Krispy Kreme Doughnuts Earnings: Will Growth Be Sweet?

The donut specialist is looking for ways to grow more quickly, but will it be successful?

May 31, 2014 at 4:10PM

On Monday, Krispy Kreme Doughnuts (NYSE:KKD) will release its quarterly report, and investors remain unconvinced that the doughnut specialist will be able to translate growth into higher share prices. Given the cutthroat competition for the breakfast audience that Starbucks (NASDAQ:SBUX), McDonald's (NYSE:MCD) and a host of other restaurant and coffee chains are fighting, Krispy Kreme will find itself challenged to come up with ways to broaden its appeal beyond its core doughnut offerings to identify more profitable opportunities.

Many investors left Krispy Kreme for dead during the financial crisis, as what seemed like a played-out fad stock collapsed to the point of near-extinction. But in the years since then, Krispy Kreme has fought back, and now, the company has returned to solid profitability and consistent growth. Still, McDonald's and Starbucks want to capture as much business as they can, and that means fighting against Krispy Kreme's attempts to recover fully to its mid-2000s prominence in the industry. Let's take an early look at what's been happening with Krispy Kreme Doughnuts over the past quarter and what we're likely to see in its report.

Kkd Holes
Source: Krispy Kreme.

Stats on Krispy Kreme Doughnuts

Analyst EPS Estimate


Change From Year-Ago EPS


Revenue Estimate

$126.68 million

Change From Year-Ago Revenue


Earnings Beats in Past 4 Quarters


Source: Yahoo! Finance.

Can Krispy Kreme earnings bounce back?
In recent months, analysts have gotten more positive about Krispy Kreme earnings, raising full-year fiscal 2015 projections by about 4%. The stock has stayed in a holding pattern lately, with roughly flat performance since late February.

Krispy Kreme's fiscal fourth-quarter report showed how well the doughnut-maker has done in its recovery. Same-store sales rose 1.6%, marking the latest in more than five years' worth of rising comps for Krispy Kreme. Overall revenue climbed 3.3%, producing a 37% jump in adjusted net income, and Krispy Kreme boosted its earnings guidance for the 2015 fiscal year by about 3% to 4%, now expecting roughly 20% to 30% earnings growth compared to fiscal 2014. Even though those figures weren't quite as optimistic as some investors had hoped, the stock soared on the news.

Kkd Coffee

Source: Krispy Kreme.

One way that Krispy Kreme has been able to recover is by making the most of its international reputation and making its store arrangements more efficient. The company has found that smaller stores all served by a central bakery location has worked well in overseas areas like Korea and Australia, and many investors believe that the same format in the U.S. could be both appealing to potential franchisees and beneficial to Krispy Kreme's overall sales. Attacking the international market is especially important as both Starbucks and McDonald's already are well-known in most major foreign markets.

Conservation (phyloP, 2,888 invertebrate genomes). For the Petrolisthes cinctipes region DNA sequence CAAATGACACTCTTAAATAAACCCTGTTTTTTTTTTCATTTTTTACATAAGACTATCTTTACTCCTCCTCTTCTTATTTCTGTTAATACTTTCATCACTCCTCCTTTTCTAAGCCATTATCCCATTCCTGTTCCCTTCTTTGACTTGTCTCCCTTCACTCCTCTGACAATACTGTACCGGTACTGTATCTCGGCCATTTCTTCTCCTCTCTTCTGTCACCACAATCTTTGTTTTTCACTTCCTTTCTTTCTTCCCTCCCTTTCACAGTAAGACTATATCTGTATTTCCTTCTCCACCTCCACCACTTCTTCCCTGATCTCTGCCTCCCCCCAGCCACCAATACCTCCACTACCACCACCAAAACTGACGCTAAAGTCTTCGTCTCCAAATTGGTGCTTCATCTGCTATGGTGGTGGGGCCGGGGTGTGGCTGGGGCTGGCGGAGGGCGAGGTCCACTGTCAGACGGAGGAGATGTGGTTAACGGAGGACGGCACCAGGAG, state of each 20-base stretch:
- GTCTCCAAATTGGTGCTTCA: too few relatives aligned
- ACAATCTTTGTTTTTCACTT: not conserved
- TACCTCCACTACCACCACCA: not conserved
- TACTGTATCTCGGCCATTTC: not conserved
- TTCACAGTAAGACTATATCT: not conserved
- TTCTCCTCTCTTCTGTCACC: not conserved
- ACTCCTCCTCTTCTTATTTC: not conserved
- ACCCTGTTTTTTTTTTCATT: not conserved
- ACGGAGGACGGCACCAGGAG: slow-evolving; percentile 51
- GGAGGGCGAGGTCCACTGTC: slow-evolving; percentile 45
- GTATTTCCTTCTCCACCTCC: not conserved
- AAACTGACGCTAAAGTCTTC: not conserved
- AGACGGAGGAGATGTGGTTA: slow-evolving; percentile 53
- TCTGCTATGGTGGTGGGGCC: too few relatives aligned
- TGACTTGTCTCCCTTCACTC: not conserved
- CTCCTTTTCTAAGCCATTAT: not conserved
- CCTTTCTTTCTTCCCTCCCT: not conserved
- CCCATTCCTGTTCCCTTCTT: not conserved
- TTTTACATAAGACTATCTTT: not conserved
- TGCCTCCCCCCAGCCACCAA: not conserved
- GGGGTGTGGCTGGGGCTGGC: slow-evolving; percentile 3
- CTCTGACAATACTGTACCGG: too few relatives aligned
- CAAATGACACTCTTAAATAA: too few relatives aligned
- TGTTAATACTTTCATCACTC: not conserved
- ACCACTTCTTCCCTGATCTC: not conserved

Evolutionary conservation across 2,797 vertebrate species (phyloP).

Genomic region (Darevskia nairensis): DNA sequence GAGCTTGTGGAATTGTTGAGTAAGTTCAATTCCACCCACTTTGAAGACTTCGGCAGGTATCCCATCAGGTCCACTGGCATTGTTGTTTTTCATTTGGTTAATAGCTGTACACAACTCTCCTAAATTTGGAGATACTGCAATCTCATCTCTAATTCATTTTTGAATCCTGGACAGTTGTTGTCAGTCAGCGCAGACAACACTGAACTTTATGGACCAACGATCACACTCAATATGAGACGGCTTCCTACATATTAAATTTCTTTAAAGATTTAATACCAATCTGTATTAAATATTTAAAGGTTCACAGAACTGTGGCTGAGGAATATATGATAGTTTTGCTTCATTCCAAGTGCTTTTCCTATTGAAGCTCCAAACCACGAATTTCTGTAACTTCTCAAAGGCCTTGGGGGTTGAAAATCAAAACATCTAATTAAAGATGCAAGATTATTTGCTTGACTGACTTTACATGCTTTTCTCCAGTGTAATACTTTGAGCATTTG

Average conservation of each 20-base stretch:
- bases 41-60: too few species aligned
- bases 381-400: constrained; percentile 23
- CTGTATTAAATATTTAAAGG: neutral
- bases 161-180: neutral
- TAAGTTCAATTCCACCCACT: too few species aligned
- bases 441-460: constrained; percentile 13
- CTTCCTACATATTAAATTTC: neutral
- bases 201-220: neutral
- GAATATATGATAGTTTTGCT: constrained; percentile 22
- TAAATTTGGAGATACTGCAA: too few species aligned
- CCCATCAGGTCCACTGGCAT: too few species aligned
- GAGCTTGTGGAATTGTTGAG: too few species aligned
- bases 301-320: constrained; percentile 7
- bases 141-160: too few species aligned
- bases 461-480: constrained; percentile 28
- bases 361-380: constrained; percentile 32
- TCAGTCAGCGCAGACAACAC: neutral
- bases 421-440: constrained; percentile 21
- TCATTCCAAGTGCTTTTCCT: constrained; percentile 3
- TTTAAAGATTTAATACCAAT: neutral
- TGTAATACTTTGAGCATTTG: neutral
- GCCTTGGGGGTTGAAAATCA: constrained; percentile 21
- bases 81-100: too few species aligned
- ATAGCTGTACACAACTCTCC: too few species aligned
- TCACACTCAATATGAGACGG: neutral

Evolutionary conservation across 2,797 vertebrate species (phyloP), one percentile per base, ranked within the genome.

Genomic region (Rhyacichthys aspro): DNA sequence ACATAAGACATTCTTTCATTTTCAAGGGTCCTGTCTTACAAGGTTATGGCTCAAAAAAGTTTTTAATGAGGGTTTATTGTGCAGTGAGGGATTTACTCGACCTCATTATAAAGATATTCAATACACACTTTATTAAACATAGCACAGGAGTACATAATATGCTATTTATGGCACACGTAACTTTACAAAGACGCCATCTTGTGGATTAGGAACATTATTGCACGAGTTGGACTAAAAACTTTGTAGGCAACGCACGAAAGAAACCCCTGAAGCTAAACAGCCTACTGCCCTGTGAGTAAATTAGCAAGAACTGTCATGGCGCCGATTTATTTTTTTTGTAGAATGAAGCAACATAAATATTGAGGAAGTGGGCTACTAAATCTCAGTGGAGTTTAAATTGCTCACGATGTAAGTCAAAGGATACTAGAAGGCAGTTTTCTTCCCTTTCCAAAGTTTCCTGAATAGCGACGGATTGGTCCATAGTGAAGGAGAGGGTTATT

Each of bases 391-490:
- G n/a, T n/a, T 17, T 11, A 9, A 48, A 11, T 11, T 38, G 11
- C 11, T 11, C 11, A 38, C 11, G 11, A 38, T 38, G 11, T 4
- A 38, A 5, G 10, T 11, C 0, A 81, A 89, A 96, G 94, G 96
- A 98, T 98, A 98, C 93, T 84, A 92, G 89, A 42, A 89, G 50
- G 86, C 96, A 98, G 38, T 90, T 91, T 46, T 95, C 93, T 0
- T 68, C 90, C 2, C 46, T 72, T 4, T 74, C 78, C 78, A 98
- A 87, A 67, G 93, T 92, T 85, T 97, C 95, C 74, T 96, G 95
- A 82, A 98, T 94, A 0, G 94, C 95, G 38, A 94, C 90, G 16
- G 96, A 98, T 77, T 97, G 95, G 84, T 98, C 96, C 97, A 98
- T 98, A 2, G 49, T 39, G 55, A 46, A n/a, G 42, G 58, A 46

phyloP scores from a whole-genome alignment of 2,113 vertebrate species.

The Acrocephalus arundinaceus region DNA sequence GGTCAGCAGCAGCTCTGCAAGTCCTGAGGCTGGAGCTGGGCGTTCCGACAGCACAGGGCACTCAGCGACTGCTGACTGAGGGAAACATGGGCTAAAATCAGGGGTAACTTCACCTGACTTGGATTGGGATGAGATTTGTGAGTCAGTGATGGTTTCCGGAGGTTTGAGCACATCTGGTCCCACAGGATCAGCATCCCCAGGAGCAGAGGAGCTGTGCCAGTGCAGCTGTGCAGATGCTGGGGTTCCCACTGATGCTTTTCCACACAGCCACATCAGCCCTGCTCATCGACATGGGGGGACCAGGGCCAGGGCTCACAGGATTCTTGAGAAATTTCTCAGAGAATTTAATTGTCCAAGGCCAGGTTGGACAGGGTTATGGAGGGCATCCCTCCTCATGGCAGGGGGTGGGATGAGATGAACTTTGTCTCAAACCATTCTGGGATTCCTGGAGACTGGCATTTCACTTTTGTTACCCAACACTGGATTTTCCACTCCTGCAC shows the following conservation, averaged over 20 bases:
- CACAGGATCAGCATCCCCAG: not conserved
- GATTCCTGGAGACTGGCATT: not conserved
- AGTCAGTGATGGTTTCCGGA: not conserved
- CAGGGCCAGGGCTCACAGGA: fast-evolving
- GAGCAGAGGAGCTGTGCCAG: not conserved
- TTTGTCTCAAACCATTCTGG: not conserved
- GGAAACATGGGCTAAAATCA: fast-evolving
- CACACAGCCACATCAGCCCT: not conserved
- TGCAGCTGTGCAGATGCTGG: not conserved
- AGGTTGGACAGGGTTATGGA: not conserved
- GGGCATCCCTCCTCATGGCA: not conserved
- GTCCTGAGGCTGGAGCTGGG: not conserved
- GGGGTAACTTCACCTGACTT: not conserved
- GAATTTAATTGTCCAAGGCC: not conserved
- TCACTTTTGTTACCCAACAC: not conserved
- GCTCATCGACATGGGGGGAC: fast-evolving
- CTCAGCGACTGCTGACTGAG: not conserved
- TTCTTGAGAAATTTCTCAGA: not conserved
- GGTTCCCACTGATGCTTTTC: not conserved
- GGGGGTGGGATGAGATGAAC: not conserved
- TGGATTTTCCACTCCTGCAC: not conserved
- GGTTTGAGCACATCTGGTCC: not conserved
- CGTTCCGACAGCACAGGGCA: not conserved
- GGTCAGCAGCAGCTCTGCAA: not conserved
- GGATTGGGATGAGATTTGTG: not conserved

But Krispy Kreme won't grow without a fight. Starbucks has looked to expand not only geographically and through increased store counts but also by offering a greater variety of products to its customers, including tea and food, beyond its namesake coffee. McDonald's, meanwhile, understands the value of the breakfast crowd to its overall business and is trying to work harder at building up a loyal morning customer base. By contrast, Krispy Kreme has to overcome any perception that it's only a doughnut store if it wants to maximize its growth potential.

In the Krispy Kreme earnings report, watch to see not only whether the company's overall business expands but also where that expansion comes from. If Krispy Kreme can score growth in menu items beyond its classic doughnuts, then it could set the stage for long-term success for the company.

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Dan Caplinger has no position in any stocks mentioned. The Motley Fool recommends McDonald's and Starbucks and owns shares of Starbucks. Try any of our Foolish newsletter services free for 30 days. We Fools don't all hold the same opinions, but we all believe that considering a diverse range of insights makes us better investors. The Motley Fool has a disclosure policy.

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